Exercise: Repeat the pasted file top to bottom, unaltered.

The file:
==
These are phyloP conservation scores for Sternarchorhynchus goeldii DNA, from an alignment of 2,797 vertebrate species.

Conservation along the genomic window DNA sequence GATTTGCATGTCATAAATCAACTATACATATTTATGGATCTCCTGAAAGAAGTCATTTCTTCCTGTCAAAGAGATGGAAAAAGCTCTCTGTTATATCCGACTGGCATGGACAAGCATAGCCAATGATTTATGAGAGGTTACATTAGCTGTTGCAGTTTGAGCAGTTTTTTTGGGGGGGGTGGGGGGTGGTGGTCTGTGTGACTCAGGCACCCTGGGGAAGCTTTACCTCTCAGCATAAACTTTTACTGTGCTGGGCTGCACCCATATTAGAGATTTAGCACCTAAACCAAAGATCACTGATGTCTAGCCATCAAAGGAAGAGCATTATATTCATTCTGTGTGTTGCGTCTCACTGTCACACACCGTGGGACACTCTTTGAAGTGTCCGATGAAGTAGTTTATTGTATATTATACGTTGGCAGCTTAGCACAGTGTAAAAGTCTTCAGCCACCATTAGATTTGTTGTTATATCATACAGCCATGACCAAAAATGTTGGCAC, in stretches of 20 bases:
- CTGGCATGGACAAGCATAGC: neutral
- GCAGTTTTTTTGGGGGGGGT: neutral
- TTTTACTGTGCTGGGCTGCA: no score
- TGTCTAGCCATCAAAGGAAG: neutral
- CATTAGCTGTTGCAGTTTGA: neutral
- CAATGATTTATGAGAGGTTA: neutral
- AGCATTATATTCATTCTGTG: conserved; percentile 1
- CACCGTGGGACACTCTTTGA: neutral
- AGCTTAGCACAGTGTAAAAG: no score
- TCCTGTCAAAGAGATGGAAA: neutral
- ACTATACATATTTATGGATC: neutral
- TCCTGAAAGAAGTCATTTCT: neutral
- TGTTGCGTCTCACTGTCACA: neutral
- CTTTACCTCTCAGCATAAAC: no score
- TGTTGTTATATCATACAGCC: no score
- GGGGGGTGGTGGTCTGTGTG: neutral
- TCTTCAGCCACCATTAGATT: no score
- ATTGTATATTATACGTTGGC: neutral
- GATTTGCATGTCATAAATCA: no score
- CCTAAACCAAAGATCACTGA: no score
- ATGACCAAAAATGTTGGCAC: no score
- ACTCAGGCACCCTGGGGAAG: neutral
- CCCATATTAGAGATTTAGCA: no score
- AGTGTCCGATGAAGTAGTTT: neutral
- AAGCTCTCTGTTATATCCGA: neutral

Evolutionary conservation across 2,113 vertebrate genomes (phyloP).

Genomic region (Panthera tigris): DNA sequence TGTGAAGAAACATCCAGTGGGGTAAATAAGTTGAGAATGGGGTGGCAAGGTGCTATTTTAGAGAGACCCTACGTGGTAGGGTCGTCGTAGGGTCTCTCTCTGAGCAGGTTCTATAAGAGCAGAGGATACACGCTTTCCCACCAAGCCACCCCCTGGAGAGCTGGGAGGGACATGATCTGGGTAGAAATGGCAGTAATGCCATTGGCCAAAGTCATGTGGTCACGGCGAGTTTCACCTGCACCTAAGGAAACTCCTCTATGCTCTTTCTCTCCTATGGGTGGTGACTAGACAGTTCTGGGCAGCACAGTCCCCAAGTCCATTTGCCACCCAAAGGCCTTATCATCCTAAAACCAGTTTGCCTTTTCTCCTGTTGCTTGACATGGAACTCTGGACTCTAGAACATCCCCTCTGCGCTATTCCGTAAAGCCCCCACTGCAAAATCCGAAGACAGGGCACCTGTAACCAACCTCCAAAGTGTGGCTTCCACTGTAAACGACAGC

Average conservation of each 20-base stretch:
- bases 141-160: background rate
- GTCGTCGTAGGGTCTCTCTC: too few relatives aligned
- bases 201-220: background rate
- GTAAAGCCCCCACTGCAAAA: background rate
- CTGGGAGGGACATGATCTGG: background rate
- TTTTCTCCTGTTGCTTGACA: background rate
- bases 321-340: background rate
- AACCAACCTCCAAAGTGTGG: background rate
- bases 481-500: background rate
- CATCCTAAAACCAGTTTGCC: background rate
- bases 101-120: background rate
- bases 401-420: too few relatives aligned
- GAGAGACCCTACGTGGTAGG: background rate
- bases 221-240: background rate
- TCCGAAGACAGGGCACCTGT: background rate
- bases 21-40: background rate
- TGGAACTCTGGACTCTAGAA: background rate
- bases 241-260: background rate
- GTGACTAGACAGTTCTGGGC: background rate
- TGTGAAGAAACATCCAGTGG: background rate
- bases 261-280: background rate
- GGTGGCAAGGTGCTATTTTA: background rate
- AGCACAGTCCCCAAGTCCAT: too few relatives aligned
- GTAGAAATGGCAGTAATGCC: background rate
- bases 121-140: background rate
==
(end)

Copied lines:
These are phyloP conservation scores for Sternarchorhynchus goeldii DNA, from an alignment of 2,797 vertebrate species.

Conservation along the genomic window DNA sequence GATTTGCATGTCATAAATCAACTATACATATTTATGGATCTCCTGAAAGAAGTCATTTCTTCCTGTCAAAGAGATGGAAAAAGCTCTCTGTTATATCCGACTGGCATGGACAAGCATAGCCAATGATTTATGAGAGGTTACATTAGCTGTTGCAGTTTGAGCAGTTTTTTTGGGGGGGGTGGGGGGTGGTGGTCTGTGTGACTCAGGCACCCTGGGGAAGCTTTACCTCTCAGCATAAACTTTTACTGTGCTGGGCTGCACCCATATTAGAGATTTAGCACCTAAACCAAAGATCACTGATGTCTAGCCATCAAAGGAAGAGCATTATATTCATTCTGTGTGTTGCGTCTCACTGTCACACACCGTGGGACACTCTTTGAAGTGTCCGATGAAGTAGTTTATTGTATATTATACGTTGGCAGCTTAGCACAGTGTAAAAGTCTTCAGCCACCATTAGATTTGTTGTTATATCATACAGCCATGACCAAAAATGTTGGCAC, in stretches of 20 bases:
- CTGGCATGGACAAGCATAGC: neutral
- GCAGTTTTTTTGGGGGGGGT: neutral
- TTTTACTGTGCTGGGCTGCA: no score
- TGTCTAGCCATCAAAGGAAG: neutral
- CATTAGCTGTTGCAGTTTGA: neutral
- CAATGATTTATGAGAGGTTA: neutral
- AGCATTATATTCATTCTGTG: conserved; percentile 1
- CACCGTGGGACACTCTTTGA: neutral
- AGCTTAGCACAGTGTAAAAG: no score
- TCCTGTCAAAGAGATGGAAA: neutral
- ACTATACATATTTATGGATC: neutral
- TCCTGAAAGAAGTCATTTCT: neutral
- TGTTGCGTCTCACTGTCACA: neutral
- CTTTACCTCTCAGCATAAAC: no score
- TGTTGTTATATCATACAGCC: no score
- GGGGGGTGGTGGTCTGTGTG: neutral
- TCTTCAGCCACCATTAGATT: no score
- ATTGTATATTATACGTTGGC: neutral
- GATTTGCATGTCATAAATCA: no score
- CCTAAACCAAAGATCACTGA: no score
- ATGACCAAAAATGTTGGCAC: no score
- ACTCAGGCACCCTGGGGAAG: neutral
- CCCATATTAGAGATTTAGCA: no score
- AGTGTCCGATGAAGTAGTTT: neutral
- AAGCTCTCTGTTATATCCGA: neutral

Evolutionary conservation across 2,113 vertebrate genomes (phyloP).

Genomic region (Panthera tigris): DNA sequence TGTGAAGAAACATCCAGTGGGGTAAATAAGTTGAGAATGGGGTGGCAAGGTGCTATTTTAGAGAGACCCTACGTGGTAGGGTCGTCGTAGGGTCTCTCTCTGAGCAGGTTCTATAAGAGCAGAGGATACACGCTTTCCCACCAAGCCACCCCCTGGAGAGCTGGGAGGGACATGATCTGGGTAGAAATGGCAGTAATGCCATTGGCCAAAGTCATGTGGTCACGGCGAGTTTCACCTGCACCTAAGGAAACTCCTCTATGCTCTTTCTCTCCTATGGGTGGTGACTAGACAGTTCTGGGCAGCACAGTCCCCAAGTCCATTTGCCACCCAAAGGCCTTATCATCCTAAAACCAGTTTGCCTTTTCTCCTGTTGCTTGACATGGAACTCTGGACTCTAGAACATCCCCTCTGCGCTATTCCGTAAAGCCCCCACTGCAAAATCCGAAGACAGGGCACCTGTAACCAACCTCCAAAGTGTGGCTTCCACTGTAAACGACAGC

Average conservation of each 20-base stretch:
- bases 141-160: background rate
- GTCGTCGTAGGGTCTCTCTC: too few relatives aligned
- bases 201-220: background rate
- GTAAAGCCCCCACTGCAAAA: background rate
- CTGGGAGGGACATGATCTGG: background rate
- TTTTCTCCTGTTGCTTGACA: background rate
- bases 321-340: background rate
- AACCAACCTCCAAAGTGTGG: background rate
- bases 481-500: background rate
- CATCCTAAAACCAGTTTGCC: background rate
- bases 101-120: background rate
- bases 401-420: too few relatives aligned
- GAGAGACCCTACGTGGTAGG: background rate
- bases 221-240: background rate
- TCCGAAGACAGGGCACCTGT: background rate
- bases 21-40: background rate
- TGGAACTCTGGACTCTAGAA: background rate
- bases 241-260: background rate
- GTGACTAGACAGTTCTGGGC: background rate
- TGTGAAGAAACATCCAGTGG: background rate
- bases 261-280: background rate
- GGTGGCAAGGTGCTATTTTA: background rate
- AGCACAGTCCCCAAGTCCAT: too few relatives aligned
- GTAGAAATGGCAGTAATGCC: background rate
- bases 121-140: background rate